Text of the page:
That means a school may use race the same way it uses being able to play the bassoon or write complex computer code, being from a region or an economic group not typical of that school’s students, or being an athlete – as a way to diversify its student body, in the belief that exposure to a multicultural environment should be part of their students’ education.
How much of a part does race play in this? That depends on whether you mean direct or indirect effects. Since colleges and universities do not specifically state why every student is or is not accepted, there is no certain way to count the number of applicants accepted because being a member of a racial minority was factored into the decision. However, the number is certainly pretty small. It is definitely a much smaller number than the number of students who receive preferential admission because they are “recruited athletes.” This situation has become much more pronounced in recent years as universities feel the pressure to create better and better sports teams. Even the Ivy League schools and the national military service academies have lower admissions standards for athletes. Commentator Fareed Zakaria quotes an Ivy League admissions officer who told him:
“I have to turn down hundreds of highly qualified applicants, including many truly talented amateur athletes, because we must take so many recruited athletes who are narrowly focused and less accomplished otherwise. They are gladiators, really.”
And it is unquestionably true that the largest percentage of “unqualified” African-American applicants comes not in the form of affirmative action admissions, but in athletic admissions. Nobody seems to care – indeed, many are thrilled – when an under-qualified (or even clearly unqualified) black kid is admitted to a university because he carries a football or basketball. It is only when he carries just a schoolbook that the complaints of unfair preference arise. Does not that athlete “take the place of some better-qualified white student” in the same way a scholar does?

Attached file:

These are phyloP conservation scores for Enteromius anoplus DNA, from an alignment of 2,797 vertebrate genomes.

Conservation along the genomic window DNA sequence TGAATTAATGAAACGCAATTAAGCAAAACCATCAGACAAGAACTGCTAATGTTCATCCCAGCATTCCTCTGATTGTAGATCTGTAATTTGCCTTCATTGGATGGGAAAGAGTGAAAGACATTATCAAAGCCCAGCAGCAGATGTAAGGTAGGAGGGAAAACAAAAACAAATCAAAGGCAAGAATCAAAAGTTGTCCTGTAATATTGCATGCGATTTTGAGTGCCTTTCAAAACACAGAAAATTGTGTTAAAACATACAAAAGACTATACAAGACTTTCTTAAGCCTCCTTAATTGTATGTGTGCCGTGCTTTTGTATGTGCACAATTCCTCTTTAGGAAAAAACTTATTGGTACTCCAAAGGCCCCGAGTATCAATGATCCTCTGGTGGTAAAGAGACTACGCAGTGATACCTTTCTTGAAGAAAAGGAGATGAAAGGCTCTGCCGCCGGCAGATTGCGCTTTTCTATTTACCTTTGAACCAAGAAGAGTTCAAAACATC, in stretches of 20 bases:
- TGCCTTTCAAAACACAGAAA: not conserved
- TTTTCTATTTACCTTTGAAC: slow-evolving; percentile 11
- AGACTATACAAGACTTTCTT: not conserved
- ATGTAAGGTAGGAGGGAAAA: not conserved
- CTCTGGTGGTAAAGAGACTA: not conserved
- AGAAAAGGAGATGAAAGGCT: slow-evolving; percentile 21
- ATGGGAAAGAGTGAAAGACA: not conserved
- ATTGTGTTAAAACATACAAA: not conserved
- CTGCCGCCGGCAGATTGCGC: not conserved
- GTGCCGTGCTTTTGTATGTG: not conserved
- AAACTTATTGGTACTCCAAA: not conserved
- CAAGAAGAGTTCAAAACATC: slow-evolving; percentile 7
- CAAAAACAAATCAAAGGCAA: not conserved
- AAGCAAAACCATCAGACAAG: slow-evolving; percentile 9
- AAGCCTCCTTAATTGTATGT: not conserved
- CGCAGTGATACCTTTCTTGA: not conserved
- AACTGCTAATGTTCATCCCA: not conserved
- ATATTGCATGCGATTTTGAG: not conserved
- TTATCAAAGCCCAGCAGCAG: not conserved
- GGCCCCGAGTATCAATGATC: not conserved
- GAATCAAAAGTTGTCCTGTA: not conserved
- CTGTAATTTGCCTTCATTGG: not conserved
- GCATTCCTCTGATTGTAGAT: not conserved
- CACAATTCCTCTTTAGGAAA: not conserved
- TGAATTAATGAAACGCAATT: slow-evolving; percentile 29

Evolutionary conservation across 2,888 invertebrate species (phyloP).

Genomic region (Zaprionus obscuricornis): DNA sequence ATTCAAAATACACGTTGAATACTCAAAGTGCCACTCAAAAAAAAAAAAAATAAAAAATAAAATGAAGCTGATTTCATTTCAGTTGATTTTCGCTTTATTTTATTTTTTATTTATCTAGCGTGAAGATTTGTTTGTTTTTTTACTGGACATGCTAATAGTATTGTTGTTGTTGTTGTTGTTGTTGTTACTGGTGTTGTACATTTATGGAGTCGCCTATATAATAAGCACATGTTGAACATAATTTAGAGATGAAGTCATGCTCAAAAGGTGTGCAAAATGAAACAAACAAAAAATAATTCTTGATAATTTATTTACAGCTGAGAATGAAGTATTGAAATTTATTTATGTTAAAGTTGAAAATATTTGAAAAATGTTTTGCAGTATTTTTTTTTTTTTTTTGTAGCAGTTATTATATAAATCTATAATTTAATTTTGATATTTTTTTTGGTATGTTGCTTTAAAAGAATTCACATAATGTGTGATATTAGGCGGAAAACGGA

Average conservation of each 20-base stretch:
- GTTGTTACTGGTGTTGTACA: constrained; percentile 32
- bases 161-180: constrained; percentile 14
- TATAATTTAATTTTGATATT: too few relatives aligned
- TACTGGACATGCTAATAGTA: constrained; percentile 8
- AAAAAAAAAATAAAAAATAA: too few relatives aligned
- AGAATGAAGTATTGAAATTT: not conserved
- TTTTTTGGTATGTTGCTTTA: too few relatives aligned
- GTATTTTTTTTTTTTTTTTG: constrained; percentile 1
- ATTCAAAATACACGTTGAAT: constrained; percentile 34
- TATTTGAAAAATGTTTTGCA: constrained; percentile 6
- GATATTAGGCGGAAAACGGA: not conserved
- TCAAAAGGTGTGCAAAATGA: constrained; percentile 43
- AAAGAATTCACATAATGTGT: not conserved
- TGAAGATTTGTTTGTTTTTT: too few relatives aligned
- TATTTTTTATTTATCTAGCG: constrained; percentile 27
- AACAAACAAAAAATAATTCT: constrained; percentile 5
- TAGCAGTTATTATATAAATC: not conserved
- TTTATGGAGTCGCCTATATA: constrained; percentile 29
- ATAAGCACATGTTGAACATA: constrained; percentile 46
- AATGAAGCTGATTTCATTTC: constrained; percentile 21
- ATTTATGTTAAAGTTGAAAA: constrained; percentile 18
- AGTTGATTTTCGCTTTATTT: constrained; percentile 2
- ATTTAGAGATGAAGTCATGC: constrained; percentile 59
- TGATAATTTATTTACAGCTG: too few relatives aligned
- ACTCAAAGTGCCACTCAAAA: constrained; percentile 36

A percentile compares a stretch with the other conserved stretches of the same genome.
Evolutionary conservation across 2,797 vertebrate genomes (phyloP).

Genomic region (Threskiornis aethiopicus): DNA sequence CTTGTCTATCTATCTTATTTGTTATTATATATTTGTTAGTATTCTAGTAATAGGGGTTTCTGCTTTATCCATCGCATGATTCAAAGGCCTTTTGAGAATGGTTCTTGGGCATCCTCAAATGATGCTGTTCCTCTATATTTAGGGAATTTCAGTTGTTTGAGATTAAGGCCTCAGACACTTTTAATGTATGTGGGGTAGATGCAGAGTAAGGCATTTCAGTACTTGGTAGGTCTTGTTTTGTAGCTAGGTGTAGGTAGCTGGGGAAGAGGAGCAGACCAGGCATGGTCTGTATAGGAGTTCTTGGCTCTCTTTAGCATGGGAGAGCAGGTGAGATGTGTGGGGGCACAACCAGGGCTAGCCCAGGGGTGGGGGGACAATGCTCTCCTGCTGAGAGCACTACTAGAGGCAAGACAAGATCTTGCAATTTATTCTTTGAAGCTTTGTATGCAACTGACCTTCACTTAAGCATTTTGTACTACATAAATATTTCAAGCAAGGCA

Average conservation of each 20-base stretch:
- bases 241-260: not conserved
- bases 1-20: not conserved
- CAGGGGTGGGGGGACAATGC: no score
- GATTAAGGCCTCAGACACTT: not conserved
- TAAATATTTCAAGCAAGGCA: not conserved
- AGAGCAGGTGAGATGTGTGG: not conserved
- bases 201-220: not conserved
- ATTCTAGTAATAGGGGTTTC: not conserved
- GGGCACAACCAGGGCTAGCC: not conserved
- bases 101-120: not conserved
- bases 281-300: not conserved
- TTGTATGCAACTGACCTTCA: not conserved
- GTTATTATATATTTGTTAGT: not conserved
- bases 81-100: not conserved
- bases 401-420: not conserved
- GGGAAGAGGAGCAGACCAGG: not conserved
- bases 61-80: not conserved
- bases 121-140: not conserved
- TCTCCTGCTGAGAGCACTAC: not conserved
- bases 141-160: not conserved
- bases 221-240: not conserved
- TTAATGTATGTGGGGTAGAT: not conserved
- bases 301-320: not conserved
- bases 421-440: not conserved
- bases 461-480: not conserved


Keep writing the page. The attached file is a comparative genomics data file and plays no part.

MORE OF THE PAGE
So much for direct affirmative action. There is another form of preferential admissions to prestigious universities that is plainly racial in nature; it just pretends it isn’t because the beneficiaries are white. I do not mean the money-and-connections sort of preference that seems to have gotten admission to Harvard for then-future presidential son-in-law Jared Kushner. I refer here to “legacy” admissions, whereby a university maintains lower admissions standards for the descendants of its alumni.
More students are admitted as “legacies” than under diversity protocols, and there is no doubt that such a policy is inherently racist in favor of WASPS (White Anglo—Saxon Protestants). Harvard was founded in 1636, William & Mary in 1693, Yale in 1701. Harvard did not award a degree to a black student for its first 234 years. For Yale, it was 155 years. William & Mary did not even admit any black students until 1951. When Oberlin College opened in 1833 with an open-door policy for black (and female) students, the total number of African-Americans who had ever graduated from American colleges stood at four.
After historically-white colleges and universities began admitting African-Americans, the number of them was restricted for decades. In addition, almost all colleges and universities in the United States had restricted admissions for Jews and Asians, as well as Southern and Eastern Europeans and Roman Catholics until at least the 1970s.
It was not until the late Twentieth Century that most of the oldest and most prestigious universities in the country began to admit black students in significant numbers, which provokes a question with an obvious answer: If for a hundred or two hundred years or more, all of a university’s alumni were white, who will the vast majority of the “legacies” be?
What’s sauce for the goose is sauce for the gander. If you’re going to say race should have no bearing on college admissions, you’re going to have to abolish a legacy admissions system that rewards the beneficiaries of centuries of racial preference.